The WHOIS process and protocol isn't just some nerd thing that goes back a hundred years; it's a valuable public directory for savvy internet users to be able to identify who owns a given domain name. Spam and security investigators find it a valuable tool -- even if sometimes bad guys submit bogus details, commonality of information across domains allows them to paint a clearer picture of who is behind a bad act or how broad that bad act may be.
It also makes it easier to tell the good guys from the bad guys. Good guys using their domain for commercial purposes, like your typical online retailers, they're not going to hide ownership of their domain name. When you look up their domain name in WHOIS, it's going to clearly state what company owns that domain and provide contact information for that company. Thus, if that information is missing, it's a bit like a restaurant hiding their public licensing information from view. It makes you wonder if everything truly is on the up-and-up.
That's why anti-spam and security folks don't like it when a company masks their ownership information by using a domain privacy service. That's why the ANONWHOIS blacklist exists to allow receivers and filterers to tag or block mail from domains who don't openly and transparently share their ownership information via WHOIS.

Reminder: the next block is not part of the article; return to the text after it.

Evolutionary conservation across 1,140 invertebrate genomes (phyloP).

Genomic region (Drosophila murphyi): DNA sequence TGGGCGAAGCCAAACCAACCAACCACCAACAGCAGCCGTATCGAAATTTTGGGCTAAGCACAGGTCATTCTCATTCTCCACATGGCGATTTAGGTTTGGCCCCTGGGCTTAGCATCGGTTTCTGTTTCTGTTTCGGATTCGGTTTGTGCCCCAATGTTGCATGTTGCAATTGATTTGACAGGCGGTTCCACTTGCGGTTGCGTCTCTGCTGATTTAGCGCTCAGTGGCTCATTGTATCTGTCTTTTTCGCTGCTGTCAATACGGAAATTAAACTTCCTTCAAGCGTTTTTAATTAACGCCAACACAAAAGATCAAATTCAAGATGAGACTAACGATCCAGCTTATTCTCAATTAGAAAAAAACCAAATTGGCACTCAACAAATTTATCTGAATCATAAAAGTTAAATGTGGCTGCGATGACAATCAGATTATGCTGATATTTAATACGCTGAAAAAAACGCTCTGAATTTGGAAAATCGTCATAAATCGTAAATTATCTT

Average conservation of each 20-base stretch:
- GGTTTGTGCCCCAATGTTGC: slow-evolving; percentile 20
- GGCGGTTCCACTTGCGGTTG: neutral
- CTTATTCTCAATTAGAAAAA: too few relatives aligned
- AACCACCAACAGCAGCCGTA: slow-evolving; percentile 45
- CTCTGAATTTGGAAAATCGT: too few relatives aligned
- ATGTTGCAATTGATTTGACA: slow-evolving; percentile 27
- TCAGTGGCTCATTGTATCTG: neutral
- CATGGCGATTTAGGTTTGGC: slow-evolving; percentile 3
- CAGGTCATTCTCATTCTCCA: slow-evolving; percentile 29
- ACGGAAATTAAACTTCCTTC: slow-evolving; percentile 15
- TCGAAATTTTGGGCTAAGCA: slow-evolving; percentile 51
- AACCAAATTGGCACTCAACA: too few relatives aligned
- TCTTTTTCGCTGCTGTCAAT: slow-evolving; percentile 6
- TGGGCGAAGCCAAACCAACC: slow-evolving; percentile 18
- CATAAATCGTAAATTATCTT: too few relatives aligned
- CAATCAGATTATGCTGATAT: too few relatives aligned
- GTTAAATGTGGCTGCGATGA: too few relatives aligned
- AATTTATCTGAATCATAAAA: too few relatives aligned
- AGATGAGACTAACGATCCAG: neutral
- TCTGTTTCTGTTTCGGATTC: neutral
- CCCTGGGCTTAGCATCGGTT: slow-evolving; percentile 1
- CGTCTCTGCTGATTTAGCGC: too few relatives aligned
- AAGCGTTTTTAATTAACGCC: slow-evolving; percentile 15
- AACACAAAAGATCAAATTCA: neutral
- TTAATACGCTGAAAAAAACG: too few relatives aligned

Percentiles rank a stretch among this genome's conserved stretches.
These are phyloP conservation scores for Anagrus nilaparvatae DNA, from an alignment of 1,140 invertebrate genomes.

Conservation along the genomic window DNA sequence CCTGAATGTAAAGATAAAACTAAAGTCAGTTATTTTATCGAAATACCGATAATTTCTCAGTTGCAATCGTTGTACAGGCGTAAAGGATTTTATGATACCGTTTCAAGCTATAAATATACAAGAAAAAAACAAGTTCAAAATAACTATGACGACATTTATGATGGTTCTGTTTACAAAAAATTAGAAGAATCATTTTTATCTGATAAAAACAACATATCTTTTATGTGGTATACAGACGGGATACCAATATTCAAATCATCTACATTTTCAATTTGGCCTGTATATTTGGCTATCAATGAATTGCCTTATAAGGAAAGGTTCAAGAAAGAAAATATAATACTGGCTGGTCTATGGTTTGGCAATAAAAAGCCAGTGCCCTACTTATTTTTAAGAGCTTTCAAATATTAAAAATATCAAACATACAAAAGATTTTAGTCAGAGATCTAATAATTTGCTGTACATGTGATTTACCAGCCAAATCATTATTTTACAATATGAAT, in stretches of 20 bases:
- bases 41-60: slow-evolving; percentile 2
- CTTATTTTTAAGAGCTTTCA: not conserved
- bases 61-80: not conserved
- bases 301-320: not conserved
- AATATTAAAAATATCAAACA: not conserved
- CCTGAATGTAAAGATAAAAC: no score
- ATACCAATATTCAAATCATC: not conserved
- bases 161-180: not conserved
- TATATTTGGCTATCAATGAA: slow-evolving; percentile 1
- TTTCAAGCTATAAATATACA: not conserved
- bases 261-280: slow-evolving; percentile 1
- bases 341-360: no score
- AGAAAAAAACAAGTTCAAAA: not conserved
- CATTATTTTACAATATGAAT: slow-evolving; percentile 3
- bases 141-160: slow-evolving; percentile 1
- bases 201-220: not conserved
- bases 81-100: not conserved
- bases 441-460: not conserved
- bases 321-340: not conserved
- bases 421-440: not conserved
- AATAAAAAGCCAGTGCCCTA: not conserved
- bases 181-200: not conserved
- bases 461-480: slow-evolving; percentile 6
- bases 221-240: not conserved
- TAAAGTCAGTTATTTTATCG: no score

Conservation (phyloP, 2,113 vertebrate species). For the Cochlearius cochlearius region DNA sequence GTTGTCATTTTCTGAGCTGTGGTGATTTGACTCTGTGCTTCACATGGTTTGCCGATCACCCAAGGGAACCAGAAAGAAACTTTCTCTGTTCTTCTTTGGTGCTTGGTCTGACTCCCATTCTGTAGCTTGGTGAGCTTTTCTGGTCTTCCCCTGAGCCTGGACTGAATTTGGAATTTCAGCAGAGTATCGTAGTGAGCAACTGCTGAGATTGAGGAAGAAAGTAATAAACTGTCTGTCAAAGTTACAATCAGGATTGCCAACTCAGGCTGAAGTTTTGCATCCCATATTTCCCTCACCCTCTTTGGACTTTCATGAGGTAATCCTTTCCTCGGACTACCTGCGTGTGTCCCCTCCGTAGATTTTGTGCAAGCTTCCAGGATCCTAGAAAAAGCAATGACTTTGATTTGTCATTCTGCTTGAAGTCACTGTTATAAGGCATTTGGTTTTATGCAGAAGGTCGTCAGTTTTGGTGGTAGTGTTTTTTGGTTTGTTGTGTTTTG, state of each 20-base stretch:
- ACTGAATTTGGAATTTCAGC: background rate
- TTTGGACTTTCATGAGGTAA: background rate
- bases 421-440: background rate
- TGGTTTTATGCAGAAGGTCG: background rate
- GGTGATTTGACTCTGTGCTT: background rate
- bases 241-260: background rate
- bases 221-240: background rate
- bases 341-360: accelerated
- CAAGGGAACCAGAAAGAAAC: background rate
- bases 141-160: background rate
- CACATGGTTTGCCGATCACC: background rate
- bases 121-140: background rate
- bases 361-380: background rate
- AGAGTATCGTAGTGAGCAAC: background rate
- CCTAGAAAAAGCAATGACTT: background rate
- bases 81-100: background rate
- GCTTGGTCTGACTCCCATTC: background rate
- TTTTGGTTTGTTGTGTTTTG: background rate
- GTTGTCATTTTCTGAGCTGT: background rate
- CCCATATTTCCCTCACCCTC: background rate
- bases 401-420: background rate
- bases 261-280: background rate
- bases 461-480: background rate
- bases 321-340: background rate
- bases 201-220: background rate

That's also why, if your domain ownership information is masked, you can't submit your domain to the Network Abuse Clearinghouse Database at abuse.net. Run by John Levine, the database is a valuable tool for spam reporting services (like Spamcop) and end users to figure out where best to send notifications regarding spam and abuse issues. Plug in a domain name (like spamresource.com), and you'll get the database entry (or their best guess) for where you should email in your spam report.
The submission process is pretty straightforward. In response to your submission, the abuse.net robot will reply to you and explain whether or not your submission was accepted. If accepted, it'll be available for lookup by users of the contact database. If rejected, you'll receive an explanation as to why.
If the reason it's rejected is due to the domain ownership information being masked, that response will read something like this: "The registrant's identity is hidden via Network Solutions Private Domain Registration. Legitimate mailers do not hide their identity. Contact the domain's registrar and remove the domain hiding."
All savvy email senders should register with the abuse.net database. Making it easier for spam complaints to find their way back to the sender, their ESP or their ISP makes it faster and easier for the ESP/ISP to help identify spam and deliverability issues, helping them help their clients stay in the inbox and helping them identify and shut down bad things.
Missing out on the benefit of being registered with abuse.net is yet another reason why you shouldn't mask your ownership info in WHOIS.